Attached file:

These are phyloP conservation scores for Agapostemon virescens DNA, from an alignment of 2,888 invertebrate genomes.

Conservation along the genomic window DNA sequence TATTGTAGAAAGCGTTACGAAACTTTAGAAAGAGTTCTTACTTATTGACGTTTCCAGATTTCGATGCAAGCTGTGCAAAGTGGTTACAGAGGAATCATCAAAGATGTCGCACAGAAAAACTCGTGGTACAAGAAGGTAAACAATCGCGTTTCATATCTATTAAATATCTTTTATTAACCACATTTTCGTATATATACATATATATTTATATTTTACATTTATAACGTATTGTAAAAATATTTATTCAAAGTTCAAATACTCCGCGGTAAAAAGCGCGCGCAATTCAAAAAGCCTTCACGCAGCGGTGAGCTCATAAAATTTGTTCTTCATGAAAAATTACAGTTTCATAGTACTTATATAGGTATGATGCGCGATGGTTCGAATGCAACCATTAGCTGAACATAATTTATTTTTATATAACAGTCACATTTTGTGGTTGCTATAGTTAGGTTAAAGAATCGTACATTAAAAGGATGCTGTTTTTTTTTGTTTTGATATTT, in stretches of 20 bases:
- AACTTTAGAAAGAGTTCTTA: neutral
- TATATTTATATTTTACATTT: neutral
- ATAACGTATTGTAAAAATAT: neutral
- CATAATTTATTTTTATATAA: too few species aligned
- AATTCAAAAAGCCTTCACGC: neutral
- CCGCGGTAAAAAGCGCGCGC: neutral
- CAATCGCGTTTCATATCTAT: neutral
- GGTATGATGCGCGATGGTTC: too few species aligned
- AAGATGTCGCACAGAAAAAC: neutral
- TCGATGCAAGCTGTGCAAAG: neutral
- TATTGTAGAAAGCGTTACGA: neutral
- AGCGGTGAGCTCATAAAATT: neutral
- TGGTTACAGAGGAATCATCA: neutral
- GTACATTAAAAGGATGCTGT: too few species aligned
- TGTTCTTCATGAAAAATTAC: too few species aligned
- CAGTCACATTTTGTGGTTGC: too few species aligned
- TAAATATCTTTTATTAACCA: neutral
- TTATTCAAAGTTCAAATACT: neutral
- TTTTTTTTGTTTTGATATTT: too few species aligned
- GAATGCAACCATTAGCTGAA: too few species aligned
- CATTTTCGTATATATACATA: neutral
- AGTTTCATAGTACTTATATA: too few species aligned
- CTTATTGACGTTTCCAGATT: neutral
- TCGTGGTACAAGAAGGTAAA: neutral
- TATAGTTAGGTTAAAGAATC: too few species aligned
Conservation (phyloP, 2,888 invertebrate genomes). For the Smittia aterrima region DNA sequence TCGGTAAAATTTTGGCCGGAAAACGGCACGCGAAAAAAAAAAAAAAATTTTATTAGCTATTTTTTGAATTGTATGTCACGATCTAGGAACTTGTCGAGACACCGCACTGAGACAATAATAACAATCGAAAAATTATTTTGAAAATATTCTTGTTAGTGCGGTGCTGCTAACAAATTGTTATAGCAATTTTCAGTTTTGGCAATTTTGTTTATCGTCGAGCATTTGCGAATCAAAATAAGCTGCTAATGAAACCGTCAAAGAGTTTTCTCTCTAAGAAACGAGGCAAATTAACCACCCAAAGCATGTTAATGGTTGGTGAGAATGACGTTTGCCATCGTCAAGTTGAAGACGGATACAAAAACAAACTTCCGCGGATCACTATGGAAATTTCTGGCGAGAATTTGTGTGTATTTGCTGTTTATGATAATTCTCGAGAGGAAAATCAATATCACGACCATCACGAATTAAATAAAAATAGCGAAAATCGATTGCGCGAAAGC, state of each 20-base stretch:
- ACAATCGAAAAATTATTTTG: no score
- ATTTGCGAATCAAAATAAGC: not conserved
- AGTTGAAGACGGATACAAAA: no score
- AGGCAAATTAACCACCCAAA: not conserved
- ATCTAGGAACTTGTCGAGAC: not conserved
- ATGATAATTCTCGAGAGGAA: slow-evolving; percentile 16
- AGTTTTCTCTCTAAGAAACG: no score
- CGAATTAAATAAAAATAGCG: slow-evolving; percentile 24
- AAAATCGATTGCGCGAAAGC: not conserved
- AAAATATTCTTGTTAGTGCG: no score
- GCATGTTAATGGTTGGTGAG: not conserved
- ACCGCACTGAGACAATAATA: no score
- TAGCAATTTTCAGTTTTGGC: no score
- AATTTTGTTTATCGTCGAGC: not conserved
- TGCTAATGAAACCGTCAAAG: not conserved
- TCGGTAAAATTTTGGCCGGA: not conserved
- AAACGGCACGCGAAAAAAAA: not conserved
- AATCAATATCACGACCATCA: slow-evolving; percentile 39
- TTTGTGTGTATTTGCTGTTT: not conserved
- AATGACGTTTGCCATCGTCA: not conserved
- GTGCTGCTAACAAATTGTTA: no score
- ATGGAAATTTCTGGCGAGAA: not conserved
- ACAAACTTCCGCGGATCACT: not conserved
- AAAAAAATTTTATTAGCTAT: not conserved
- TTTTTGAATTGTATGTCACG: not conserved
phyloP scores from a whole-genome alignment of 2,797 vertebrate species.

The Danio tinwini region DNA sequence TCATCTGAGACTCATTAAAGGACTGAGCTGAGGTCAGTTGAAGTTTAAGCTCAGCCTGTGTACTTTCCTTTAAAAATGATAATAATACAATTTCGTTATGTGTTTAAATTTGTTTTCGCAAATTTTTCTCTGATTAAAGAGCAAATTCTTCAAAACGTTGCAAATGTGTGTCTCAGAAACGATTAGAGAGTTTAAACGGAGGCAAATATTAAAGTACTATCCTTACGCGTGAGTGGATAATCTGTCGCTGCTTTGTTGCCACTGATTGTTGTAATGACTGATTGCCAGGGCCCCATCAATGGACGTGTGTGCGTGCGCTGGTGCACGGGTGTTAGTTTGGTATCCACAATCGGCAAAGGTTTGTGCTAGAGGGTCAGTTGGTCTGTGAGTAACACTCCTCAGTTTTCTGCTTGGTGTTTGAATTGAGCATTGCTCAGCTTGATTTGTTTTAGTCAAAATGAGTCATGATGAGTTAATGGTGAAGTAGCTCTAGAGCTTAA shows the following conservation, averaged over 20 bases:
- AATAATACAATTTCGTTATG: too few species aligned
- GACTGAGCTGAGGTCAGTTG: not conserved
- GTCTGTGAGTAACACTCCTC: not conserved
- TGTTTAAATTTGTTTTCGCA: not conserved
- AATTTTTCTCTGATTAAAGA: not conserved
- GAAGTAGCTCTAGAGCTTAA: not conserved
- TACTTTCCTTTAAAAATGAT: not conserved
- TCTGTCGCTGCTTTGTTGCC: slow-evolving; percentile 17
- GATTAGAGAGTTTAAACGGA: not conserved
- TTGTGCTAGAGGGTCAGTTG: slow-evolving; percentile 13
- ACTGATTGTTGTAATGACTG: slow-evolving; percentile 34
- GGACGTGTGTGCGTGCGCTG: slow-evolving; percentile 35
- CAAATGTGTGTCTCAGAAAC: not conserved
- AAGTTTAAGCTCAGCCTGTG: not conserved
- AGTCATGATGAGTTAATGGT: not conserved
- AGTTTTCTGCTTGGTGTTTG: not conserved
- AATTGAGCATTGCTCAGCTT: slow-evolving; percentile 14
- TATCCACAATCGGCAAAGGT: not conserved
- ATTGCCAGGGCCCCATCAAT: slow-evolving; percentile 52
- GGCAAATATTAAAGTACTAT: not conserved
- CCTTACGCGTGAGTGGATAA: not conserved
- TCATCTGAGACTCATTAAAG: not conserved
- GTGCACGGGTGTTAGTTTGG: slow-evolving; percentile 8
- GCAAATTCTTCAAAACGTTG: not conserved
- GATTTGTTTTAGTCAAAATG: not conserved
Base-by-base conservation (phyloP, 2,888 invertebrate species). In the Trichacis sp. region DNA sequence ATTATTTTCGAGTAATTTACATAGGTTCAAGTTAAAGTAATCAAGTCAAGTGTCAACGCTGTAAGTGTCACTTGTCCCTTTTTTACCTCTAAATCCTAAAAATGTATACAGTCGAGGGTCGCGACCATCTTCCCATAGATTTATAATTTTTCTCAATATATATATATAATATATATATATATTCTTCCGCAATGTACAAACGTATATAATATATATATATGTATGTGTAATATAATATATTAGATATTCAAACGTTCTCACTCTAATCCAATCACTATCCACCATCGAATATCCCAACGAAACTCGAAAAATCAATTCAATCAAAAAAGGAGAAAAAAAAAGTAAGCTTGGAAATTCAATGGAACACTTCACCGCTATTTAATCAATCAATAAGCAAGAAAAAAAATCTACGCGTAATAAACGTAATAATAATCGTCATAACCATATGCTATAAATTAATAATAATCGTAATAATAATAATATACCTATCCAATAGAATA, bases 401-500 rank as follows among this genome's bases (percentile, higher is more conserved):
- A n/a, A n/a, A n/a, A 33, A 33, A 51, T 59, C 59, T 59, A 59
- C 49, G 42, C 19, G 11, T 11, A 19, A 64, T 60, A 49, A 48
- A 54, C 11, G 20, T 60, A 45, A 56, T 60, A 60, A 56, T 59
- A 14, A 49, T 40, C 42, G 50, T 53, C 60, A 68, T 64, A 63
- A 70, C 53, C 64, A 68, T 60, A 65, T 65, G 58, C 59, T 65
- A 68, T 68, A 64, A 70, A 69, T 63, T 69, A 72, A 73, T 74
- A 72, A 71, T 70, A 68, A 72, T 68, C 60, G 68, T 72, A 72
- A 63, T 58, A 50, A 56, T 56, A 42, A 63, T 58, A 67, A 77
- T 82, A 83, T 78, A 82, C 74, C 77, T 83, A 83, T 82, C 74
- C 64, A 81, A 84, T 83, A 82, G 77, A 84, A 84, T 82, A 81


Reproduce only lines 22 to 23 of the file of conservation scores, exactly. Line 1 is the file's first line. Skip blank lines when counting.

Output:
- GAATGCAACCATTAGCTGAA: too few species aligned
- CATTTTCGTATATATACATA: neutral